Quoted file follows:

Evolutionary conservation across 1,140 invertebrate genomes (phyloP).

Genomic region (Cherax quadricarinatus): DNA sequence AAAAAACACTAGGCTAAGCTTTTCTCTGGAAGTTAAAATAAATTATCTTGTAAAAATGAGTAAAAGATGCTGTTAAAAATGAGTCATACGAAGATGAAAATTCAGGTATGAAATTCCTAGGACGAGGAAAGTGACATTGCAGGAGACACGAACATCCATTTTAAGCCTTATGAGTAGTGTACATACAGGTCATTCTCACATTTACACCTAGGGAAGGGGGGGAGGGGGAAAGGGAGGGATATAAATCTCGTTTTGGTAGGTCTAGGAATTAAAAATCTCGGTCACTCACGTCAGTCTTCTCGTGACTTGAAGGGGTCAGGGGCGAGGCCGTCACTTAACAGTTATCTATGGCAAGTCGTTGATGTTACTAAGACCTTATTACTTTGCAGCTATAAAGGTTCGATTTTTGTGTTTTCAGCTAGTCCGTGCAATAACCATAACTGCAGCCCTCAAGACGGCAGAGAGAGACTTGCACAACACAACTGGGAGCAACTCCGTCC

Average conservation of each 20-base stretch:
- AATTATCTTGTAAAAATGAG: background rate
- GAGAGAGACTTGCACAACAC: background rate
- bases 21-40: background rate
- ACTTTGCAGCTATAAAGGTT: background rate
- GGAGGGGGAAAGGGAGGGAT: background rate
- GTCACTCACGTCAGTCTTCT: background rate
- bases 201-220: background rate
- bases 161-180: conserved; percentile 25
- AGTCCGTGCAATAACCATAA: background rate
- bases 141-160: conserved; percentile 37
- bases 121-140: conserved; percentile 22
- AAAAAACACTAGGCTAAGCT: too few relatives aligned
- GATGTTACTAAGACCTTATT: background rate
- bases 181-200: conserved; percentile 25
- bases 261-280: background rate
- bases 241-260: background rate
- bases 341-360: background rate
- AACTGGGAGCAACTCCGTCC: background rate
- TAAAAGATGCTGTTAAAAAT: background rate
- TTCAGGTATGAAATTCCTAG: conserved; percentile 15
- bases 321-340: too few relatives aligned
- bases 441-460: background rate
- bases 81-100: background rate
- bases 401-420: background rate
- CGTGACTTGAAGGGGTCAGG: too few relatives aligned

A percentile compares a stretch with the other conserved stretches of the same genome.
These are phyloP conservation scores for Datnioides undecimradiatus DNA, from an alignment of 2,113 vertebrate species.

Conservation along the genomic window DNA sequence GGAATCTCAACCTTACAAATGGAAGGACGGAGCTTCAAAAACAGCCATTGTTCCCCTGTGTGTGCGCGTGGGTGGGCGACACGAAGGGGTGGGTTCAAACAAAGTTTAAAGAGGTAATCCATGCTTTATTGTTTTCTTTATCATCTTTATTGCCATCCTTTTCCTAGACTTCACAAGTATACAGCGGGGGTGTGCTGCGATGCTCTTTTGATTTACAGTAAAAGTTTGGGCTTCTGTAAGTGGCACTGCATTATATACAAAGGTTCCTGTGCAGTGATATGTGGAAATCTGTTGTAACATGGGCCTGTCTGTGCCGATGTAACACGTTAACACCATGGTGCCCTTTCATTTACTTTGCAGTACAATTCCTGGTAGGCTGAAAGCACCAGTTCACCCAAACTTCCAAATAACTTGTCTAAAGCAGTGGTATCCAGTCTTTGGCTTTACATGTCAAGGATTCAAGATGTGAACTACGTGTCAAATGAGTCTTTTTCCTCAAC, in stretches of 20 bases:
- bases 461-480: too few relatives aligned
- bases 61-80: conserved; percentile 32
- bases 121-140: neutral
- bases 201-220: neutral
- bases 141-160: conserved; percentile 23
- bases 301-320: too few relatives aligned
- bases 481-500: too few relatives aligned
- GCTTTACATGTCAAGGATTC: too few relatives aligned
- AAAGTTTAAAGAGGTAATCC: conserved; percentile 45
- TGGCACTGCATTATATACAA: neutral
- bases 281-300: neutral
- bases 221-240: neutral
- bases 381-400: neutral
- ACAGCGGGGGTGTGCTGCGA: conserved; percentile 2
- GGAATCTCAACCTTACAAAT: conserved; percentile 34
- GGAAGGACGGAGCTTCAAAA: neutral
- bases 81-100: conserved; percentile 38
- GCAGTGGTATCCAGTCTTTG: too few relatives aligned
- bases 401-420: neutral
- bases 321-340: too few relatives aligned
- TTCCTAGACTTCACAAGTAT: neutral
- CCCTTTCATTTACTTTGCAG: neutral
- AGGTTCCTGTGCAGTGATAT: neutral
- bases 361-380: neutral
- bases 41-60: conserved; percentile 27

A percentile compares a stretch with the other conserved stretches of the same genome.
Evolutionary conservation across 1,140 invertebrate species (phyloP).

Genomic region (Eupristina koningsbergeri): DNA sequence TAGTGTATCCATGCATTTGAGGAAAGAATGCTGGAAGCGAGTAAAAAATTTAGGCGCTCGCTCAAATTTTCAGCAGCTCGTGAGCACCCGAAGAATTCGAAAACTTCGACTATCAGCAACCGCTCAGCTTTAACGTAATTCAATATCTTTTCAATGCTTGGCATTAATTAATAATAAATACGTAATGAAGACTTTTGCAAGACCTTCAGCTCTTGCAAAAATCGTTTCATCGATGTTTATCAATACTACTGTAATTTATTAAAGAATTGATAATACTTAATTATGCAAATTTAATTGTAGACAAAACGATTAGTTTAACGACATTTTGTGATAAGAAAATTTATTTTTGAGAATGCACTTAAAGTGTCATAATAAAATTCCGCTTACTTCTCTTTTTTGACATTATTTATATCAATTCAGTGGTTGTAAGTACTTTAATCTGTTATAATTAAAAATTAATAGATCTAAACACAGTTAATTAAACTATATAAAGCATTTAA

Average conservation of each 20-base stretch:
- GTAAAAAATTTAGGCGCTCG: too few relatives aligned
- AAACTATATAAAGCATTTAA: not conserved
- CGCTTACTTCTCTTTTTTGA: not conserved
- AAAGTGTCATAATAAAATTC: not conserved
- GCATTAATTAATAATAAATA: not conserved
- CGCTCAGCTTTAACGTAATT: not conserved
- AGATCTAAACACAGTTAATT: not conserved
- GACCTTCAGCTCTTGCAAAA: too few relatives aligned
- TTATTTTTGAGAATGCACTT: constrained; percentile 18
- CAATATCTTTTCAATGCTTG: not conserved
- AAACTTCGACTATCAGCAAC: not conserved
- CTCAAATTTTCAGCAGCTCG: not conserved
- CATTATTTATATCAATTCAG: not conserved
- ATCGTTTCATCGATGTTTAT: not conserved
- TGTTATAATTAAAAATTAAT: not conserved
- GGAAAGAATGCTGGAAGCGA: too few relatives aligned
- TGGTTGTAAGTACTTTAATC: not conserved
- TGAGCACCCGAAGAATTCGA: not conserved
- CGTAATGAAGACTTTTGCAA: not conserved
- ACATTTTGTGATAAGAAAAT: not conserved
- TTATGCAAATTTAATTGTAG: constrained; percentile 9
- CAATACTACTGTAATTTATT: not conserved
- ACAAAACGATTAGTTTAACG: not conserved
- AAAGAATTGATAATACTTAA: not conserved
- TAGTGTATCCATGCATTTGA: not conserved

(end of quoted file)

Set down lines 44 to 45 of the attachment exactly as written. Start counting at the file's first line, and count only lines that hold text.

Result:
- bases 381-400: neutral
- ACAGCGGGGGTGTGCTGCGA: conserved; percentile 2